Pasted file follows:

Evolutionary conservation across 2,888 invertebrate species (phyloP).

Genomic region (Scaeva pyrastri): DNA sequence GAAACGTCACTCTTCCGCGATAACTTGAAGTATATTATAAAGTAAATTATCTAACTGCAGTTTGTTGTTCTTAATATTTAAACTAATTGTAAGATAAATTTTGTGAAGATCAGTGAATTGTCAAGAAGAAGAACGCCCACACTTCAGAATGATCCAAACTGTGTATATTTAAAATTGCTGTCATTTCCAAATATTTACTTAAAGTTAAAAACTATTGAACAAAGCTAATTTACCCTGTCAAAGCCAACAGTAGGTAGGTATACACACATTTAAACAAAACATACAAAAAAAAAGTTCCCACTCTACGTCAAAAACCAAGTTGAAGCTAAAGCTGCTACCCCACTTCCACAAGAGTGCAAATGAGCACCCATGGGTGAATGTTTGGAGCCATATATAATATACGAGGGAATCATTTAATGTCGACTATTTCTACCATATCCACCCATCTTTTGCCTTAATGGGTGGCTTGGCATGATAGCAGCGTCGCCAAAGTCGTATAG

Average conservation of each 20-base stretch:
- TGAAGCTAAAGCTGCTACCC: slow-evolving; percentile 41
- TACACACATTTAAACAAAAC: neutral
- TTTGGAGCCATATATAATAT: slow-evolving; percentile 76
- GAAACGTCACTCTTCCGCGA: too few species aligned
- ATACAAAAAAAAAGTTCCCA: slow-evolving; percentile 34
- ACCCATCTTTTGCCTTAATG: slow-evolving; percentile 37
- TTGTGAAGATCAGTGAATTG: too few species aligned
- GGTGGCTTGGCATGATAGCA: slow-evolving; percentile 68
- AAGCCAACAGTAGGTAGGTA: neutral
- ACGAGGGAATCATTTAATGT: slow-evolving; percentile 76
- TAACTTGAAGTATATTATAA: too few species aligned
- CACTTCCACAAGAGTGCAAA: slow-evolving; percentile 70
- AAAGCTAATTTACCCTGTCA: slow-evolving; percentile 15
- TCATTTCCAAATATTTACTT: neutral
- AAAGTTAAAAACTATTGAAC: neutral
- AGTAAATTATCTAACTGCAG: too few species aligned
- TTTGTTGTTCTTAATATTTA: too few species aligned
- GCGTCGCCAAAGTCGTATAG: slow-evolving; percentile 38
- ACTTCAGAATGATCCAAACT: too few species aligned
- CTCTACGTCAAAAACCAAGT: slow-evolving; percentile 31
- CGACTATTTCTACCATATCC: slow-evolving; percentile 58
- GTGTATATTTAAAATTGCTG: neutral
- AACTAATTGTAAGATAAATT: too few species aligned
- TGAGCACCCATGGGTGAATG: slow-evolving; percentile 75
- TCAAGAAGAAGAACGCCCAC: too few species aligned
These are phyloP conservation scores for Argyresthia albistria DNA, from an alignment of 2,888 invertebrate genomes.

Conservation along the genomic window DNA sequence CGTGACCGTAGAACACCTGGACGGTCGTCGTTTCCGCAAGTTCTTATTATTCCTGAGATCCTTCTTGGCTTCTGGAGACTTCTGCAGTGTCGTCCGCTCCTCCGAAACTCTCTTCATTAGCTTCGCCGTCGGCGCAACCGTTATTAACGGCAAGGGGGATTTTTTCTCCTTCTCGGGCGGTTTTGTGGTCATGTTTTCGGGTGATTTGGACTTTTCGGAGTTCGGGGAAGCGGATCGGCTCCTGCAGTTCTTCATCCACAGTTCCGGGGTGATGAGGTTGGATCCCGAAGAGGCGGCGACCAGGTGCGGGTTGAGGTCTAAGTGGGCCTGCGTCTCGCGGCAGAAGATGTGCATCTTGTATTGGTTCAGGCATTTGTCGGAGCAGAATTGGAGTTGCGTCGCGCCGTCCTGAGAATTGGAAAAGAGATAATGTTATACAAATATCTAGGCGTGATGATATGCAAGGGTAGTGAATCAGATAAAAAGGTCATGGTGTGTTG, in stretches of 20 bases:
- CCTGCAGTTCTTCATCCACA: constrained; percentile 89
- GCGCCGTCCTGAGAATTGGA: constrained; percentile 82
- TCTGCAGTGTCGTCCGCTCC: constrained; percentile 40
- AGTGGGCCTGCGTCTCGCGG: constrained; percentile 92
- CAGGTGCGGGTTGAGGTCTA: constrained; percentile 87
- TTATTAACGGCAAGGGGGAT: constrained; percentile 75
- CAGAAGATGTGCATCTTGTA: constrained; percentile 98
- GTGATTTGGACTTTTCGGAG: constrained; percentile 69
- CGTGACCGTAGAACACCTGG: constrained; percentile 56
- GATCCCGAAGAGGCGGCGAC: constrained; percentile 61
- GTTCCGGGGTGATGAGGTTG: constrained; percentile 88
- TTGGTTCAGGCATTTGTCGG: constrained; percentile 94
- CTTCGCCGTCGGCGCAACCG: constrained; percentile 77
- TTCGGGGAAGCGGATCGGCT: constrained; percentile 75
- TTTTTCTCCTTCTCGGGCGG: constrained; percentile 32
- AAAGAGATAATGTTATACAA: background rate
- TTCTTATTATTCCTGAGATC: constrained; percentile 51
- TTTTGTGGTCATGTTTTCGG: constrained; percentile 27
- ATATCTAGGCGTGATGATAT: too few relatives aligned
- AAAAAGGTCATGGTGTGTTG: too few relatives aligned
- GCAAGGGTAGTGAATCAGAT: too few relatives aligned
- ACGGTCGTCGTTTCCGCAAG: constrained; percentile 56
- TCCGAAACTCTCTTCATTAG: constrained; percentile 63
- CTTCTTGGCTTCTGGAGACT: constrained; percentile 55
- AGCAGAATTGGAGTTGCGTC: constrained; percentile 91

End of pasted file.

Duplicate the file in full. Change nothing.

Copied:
Evolutionary conservation across 2,888 invertebrate species (phyloP).

Genomic region (Scaeva pyrastri): DNA sequence GAAACGTCACTCTTCCGCGATAACTTGAAGTATATTATAAAGTAAATTATCTAACTGCAGTTTGTTGTTCTTAATATTTAAACTAATTGTAAGATAAATTTTGTGAAGATCAGTGAATTGTCAAGAAGAAGAACGCCCACACTTCAGAATGATCCAAACTGTGTATATTTAAAATTGCTGTCATTTCCAAATATTTACTTAAAGTTAAAAACTATTGAACAAAGCTAATTTACCCTGTCAAAGCCAACAGTAGGTAGGTATACACACATTTAAACAAAACATACAAAAAAAAAGTTCCCACTCTACGTCAAAAACCAAGTTGAAGCTAAAGCTGCTACCCCACTTCCACAAGAGTGCAAATGAGCACCCATGGGTGAATGTTTGGAGCCATATATAATATACGAGGGAATCATTTAATGTCGACTATTTCTACCATATCCACCCATCTTTTGCCTTAATGGGTGGCTTGGCATGATAGCAGCGTCGCCAAAGTCGTATAG

Average conservation of each 20-base stretch:
- TGAAGCTAAAGCTGCTACCC: slow-evolving; percentile 41
- TACACACATTTAAACAAAAC: neutral
- TTTGGAGCCATATATAATAT: slow-evolving; percentile 76
- GAAACGTCACTCTTCCGCGA: too few species aligned
- ATACAAAAAAAAAGTTCCCA: slow-evolving; percentile 34
- ACCCATCTTTTGCCTTAATG: slow-evolving; percentile 37
- TTGTGAAGATCAGTGAATTG: too few species aligned
- GGTGGCTTGGCATGATAGCA: slow-evolving; percentile 68
- AAGCCAACAGTAGGTAGGTA: neutral
- ACGAGGGAATCATTTAATGT: slow-evolving; percentile 76
- TAACTTGAAGTATATTATAA: too few species aligned
- CACTTCCACAAGAGTGCAAA: slow-evolving; percentile 70
- AAAGCTAATTTACCCTGTCA: slow-evolving; percentile 15
- TCATTTCCAAATATTTACTT: neutral
- AAAGTTAAAAACTATTGAAC: neutral
- AGTAAATTATCTAACTGCAG: too few species aligned
- TTTGTTGTTCTTAATATTTA: too few species aligned
- GCGTCGCCAAAGTCGTATAG: slow-evolving; percentile 38
- ACTTCAGAATGATCCAAACT: too few species aligned
- CTCTACGTCAAAAACCAAGT: slow-evolving; percentile 31
- CGACTATTTCTACCATATCC: slow-evolving; percentile 58
- GTGTATATTTAAAATTGCTG: neutral
- AACTAATTGTAAGATAAATT: too few species aligned
- TGAGCACCCATGGGTGAATG: slow-evolving; percentile 75
- TCAAGAAGAAGAACGCCCAC: too few species aligned
These are phyloP conservation scores for Argyresthia albistria DNA, from an alignment of 2,888 invertebrate genomes.

Conservation along the genomic window DNA sequence CGTGACCGTAGAACACCTGGACGGTCGTCGTTTCCGCAAGTTCTTATTATTCCTGAGATCCTTCTTGGCTTCTGGAGACTTCTGCAGTGTCGTCCGCTCCTCCGAAACTCTCTTCATTAGCTTCGCCGTCGGCGCAACCGTTATTAACGGCAAGGGGGATTTTTTCTCCTTCTCGGGCGGTTTTGTGGTCATGTTTTCGGGTGATTTGGACTTTTCGGAGTTCGGGGAAGCGGATCGGCTCCTGCAGTTCTTCATCCACAGTTCCGGGGTGATGAGGTTGGATCCCGAAGAGGCGGCGACCAGGTGCGGGTTGAGGTCTAAGTGGGCCTGCGTCTCGCGGCAGAAGATGTGCATCTTGTATTGGTTCAGGCATTTGTCGGAGCAGAATTGGAGTTGCGTCGCGCCGTCCTGAGAATTGGAAAAGAGATAATGTTATACAAATATCTAGGCGTGATGATATGCAAGGGTAGTGAATCAGATAAAAAGGTCATGGTGTGTTG, in stretches of 20 bases:
- CCTGCAGTTCTTCATCCACA: constrained; percentile 89
- GCGCCGTCCTGAGAATTGGA: constrained; percentile 82
- TCTGCAGTGTCGTCCGCTCC: constrained; percentile 40
- AGTGGGCCTGCGTCTCGCGG: constrained; percentile 92
- CAGGTGCGGGTTGAGGTCTA: constrained; percentile 87
- TTATTAACGGCAAGGGGGAT: constrained; percentile 75
- CAGAAGATGTGCATCTTGTA: constrained; percentile 98
- GTGATTTGGACTTTTCGGAG: constrained; percentile 69
- CGTGACCGTAGAACACCTGG: constrained; percentile 56
- GATCCCGAAGAGGCGGCGAC: constrained; percentile 61
- GTTCCGGGGTGATGAGGTTG: constrained; percentile 88
- TTGGTTCAGGCATTTGTCGG: constrained; percentile 94
- CTTCGCCGTCGGCGCAACCG: constrained; percentile 77
- TTCGGGGAAGCGGATCGGCT: constrained; percentile 75
- TTTTTCTCCTTCTCGGGCGG: constrained; percentile 32
- AAAGAGATAATGTTATACAA: background rate
- TTCTTATTATTCCTGAGATC: constrained; percentile 51
- TTTTGTGGTCATGTTTTCGG: constrained; percentile 27
- ATATCTAGGCGTGATGATAT: too few relatives aligned
- AAAAAGGTCATGGTGTGTTG: too few relatives aligned
- GCAAGGGTAGTGAATCAGAT: too few relatives aligned
- ACGGTCGTCGTTTCCGCAAG: constrained; percentile 56
- TCCGAAACTCTCTTCATTAG: constrained; percentile 63
- CTTCTTGGCTTCTGGAGACT: constrained; percentile 55
- AGCAGAATTGGAGTTGCGTC: constrained; percentile 91